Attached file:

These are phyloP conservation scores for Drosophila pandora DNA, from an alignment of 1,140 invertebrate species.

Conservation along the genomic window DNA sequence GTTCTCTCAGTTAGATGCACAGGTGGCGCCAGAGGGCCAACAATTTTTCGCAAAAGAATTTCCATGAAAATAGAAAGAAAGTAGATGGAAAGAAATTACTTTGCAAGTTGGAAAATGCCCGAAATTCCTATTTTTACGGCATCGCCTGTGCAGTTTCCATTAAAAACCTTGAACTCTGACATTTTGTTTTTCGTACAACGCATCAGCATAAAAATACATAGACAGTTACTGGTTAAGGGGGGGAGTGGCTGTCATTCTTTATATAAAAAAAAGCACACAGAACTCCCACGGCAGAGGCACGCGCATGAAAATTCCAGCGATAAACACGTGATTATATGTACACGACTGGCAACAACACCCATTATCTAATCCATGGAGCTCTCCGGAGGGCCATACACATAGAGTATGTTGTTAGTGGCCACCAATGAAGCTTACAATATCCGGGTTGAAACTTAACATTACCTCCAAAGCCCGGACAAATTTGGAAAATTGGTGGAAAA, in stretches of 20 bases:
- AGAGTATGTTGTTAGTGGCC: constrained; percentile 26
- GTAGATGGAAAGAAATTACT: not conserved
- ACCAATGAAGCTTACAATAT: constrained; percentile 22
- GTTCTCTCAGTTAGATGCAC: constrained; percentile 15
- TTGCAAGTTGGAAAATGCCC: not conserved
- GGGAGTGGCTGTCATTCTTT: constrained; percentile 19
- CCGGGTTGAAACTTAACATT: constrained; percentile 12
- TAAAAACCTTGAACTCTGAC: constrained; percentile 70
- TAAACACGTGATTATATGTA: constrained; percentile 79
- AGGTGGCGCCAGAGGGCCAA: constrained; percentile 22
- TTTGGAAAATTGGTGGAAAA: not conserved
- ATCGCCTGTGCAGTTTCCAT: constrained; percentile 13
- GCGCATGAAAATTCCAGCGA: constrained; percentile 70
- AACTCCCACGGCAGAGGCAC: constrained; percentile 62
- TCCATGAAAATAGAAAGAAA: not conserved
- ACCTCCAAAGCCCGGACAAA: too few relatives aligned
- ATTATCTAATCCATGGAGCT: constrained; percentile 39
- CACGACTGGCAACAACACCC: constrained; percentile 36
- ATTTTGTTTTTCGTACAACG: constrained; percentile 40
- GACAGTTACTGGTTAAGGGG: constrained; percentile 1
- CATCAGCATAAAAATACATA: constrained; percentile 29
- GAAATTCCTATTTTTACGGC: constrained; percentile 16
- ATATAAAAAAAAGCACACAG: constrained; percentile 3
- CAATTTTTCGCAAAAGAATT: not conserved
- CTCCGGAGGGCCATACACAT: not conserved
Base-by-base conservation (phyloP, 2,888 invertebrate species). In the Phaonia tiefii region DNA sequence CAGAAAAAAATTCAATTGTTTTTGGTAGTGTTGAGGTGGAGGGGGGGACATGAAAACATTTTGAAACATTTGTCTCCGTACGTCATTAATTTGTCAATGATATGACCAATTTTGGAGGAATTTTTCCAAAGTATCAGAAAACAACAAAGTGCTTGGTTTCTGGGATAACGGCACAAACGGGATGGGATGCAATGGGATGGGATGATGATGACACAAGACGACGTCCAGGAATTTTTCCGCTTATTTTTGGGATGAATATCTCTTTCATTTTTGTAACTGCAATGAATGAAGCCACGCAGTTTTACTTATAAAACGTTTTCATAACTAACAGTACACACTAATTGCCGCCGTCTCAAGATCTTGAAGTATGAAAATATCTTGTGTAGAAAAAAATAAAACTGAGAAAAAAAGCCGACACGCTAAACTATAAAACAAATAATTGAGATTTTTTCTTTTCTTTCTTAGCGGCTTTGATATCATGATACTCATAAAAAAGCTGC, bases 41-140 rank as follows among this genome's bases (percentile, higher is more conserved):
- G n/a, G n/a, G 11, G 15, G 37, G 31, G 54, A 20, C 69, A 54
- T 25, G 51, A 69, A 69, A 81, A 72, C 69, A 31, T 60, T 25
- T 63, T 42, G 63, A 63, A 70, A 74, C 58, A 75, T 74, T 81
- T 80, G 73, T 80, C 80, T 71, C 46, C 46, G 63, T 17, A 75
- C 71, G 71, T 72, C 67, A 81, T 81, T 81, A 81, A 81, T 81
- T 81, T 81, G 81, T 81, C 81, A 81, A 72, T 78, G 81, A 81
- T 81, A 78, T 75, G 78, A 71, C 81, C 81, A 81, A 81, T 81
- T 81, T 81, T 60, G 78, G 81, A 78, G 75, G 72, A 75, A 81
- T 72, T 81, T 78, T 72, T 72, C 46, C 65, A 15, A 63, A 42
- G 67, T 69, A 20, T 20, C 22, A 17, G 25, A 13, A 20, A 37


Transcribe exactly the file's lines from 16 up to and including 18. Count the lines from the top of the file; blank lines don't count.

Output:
- AACTCCCACGGCAGAGGCAC: constrained; percentile 62
- TCCATGAAAATAGAAAGAAA: not conserved
- ACCTCCAAAGCCCGGACAAA: too few relatives aligned